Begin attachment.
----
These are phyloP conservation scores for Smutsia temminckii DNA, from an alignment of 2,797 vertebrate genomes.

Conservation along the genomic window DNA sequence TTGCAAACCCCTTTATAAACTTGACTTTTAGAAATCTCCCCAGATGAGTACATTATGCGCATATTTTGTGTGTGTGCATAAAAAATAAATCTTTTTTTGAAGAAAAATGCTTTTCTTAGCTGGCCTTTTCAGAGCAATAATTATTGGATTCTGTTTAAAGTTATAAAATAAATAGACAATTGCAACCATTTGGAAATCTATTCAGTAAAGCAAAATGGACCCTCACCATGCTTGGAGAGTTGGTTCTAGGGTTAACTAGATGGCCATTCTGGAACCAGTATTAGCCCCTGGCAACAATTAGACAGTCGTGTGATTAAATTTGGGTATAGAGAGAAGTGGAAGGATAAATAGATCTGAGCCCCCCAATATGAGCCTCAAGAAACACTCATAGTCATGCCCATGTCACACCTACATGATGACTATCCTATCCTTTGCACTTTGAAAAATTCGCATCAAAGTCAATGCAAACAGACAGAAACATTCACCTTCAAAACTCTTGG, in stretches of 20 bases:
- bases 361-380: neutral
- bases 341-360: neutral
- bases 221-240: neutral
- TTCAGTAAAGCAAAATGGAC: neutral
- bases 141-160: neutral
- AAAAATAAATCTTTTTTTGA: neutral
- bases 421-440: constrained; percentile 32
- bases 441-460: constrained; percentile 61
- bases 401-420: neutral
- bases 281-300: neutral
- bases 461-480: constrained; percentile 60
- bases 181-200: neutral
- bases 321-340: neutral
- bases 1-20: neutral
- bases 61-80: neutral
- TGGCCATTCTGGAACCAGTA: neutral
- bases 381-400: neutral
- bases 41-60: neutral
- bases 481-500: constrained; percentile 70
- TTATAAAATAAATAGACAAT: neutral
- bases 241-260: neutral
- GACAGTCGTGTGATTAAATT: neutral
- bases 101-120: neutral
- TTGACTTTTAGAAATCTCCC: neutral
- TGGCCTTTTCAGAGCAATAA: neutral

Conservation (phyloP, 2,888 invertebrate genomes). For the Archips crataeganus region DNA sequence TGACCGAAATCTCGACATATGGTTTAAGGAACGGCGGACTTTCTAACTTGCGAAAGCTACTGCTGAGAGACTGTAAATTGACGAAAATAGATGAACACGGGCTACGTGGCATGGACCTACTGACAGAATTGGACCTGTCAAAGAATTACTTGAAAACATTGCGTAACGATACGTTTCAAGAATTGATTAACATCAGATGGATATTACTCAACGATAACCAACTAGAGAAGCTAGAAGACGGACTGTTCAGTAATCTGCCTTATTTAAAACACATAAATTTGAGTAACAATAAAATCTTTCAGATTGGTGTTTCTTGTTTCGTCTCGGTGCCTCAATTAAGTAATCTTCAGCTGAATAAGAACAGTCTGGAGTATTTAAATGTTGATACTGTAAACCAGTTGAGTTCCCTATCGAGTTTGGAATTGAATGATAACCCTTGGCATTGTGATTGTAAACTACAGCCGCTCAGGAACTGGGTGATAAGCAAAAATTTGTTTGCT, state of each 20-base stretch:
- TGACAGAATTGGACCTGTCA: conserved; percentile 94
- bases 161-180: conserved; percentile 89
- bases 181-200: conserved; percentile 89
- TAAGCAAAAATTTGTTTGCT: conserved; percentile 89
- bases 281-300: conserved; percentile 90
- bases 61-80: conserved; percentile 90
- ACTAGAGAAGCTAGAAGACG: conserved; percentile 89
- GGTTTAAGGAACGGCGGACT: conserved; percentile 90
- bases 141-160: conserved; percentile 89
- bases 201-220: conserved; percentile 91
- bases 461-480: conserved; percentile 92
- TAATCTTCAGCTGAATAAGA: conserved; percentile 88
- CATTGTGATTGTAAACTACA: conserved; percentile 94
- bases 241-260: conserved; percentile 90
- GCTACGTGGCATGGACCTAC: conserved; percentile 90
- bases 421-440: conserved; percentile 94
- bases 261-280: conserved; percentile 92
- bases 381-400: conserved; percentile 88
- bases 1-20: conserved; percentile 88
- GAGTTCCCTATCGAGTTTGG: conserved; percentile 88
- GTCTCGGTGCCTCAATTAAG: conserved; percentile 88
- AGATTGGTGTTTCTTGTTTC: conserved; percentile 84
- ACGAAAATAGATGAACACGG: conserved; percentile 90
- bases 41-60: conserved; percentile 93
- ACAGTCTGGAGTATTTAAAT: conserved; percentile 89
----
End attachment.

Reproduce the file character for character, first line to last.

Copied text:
These are phyloP conservation scores for Smutsia temminckii DNA, from an alignment of 2,797 vertebrate genomes.

Conservation along the genomic window DNA sequence TTGCAAACCCCTTTATAAACTTGACTTTTAGAAATCTCCCCAGATGAGTACATTATGCGCATATTTTGTGTGTGTGCATAAAAAATAAATCTTTTTTTGAAGAAAAATGCTTTTCTTAGCTGGCCTTTTCAGAGCAATAATTATTGGATTCTGTTTAAAGTTATAAAATAAATAGACAATTGCAACCATTTGGAAATCTATTCAGTAAAGCAAAATGGACCCTCACCATGCTTGGAGAGTTGGTTCTAGGGTTAACTAGATGGCCATTCTGGAACCAGTATTAGCCCCTGGCAACAATTAGACAGTCGTGTGATTAAATTTGGGTATAGAGAGAAGTGGAAGGATAAATAGATCTGAGCCCCCCAATATGAGCCTCAAGAAACACTCATAGTCATGCCCATGTCACACCTACATGATGACTATCCTATCCTTTGCACTTTGAAAAATTCGCATCAAAGTCAATGCAAACAGACAGAAACATTCACCTTCAAAACTCTTGG, in stretches of 20 bases:
- bases 361-380: neutral
- bases 341-360: neutral
- bases 221-240: neutral
- TTCAGTAAAGCAAAATGGAC: neutral
- bases 141-160: neutral
- AAAAATAAATCTTTTTTTGA: neutral
- bases 421-440: constrained; percentile 32
- bases 441-460: constrained; percentile 61
- bases 401-420: neutral
- bases 281-300: neutral
- bases 461-480: constrained; percentile 60
- bases 181-200: neutral
- bases 321-340: neutral
- bases 1-20: neutral
- bases 61-80: neutral
- TGGCCATTCTGGAACCAGTA: neutral
- bases 381-400: neutral
- bases 41-60: neutral
- bases 481-500: constrained; percentile 70
- TTATAAAATAAATAGACAAT: neutral
- bases 241-260: neutral
- GACAGTCGTGTGATTAAATT: neutral
- bases 101-120: neutral
- TTGACTTTTAGAAATCTCCC: neutral
- TGGCCTTTTCAGAGCAATAA: neutral

Conservation (phyloP, 2,888 invertebrate genomes). For the Archips crataeganus region DNA sequence TGACCGAAATCTCGACATATGGTTTAAGGAACGGCGGACTTTCTAACTTGCGAAAGCTACTGCTGAGAGACTGTAAATTGACGAAAATAGATGAACACGGGCTACGTGGCATGGACCTACTGACAGAATTGGACCTGTCAAAGAATTACTTGAAAACATTGCGTAACGATACGTTTCAAGAATTGATTAACATCAGATGGATATTACTCAACGATAACCAACTAGAGAAGCTAGAAGACGGACTGTTCAGTAATCTGCCTTATTTAAAACACATAAATTTGAGTAACAATAAAATCTTTCAGATTGGTGTTTCTTGTTTCGTCTCGGTGCCTCAATTAAGTAATCTTCAGCTGAATAAGAACAGTCTGGAGTATTTAAATGTTGATACTGTAAACCAGTTGAGTTCCCTATCGAGTTTGGAATTGAATGATAACCCTTGGCATTGTGATTGTAAACTACAGCCGCTCAGGAACTGGGTGATAAGCAAAAATTTGTTTGCT, state of each 20-base stretch:
- TGACAGAATTGGACCTGTCA: conserved; percentile 94
- bases 161-180: conserved; percentile 89
- bases 181-200: conserved; percentile 89
- TAAGCAAAAATTTGTTTGCT: conserved; percentile 89
- bases 281-300: conserved; percentile 90
- bases 61-80: conserved; percentile 90
- ACTAGAGAAGCTAGAAGACG: conserved; percentile 89
- GGTTTAAGGAACGGCGGACT: conserved; percentile 90
- bases 141-160: conserved; percentile 89
- bases 201-220: conserved; percentile 91
- bases 461-480: conserved; percentile 92
- TAATCTTCAGCTGAATAAGA: conserved; percentile 88
- CATTGTGATTGTAAACTACA: conserved; percentile 94
- bases 241-260: conserved; percentile 90
- GCTACGTGGCATGGACCTAC: conserved; percentile 90
- bases 421-440: conserved; percentile 94
- bases 261-280: conserved; percentile 92
- bases 381-400: conserved; percentile 88
- bases 1-20: conserved; percentile 88
- GAGTTCCCTATCGAGTTTGG: conserved; percentile 88
- GTCTCGGTGCCTCAATTAAG: conserved; percentile 88
- AGATTGGTGTTTCTTGTTTC: conserved; percentile 84
- ACGAAAATAGATGAACACGG: conserved; percentile 90
- bases 41-60: conserved; percentile 93
- ACAGTCTGGAGTATTTAAAT: conserved; percentile 89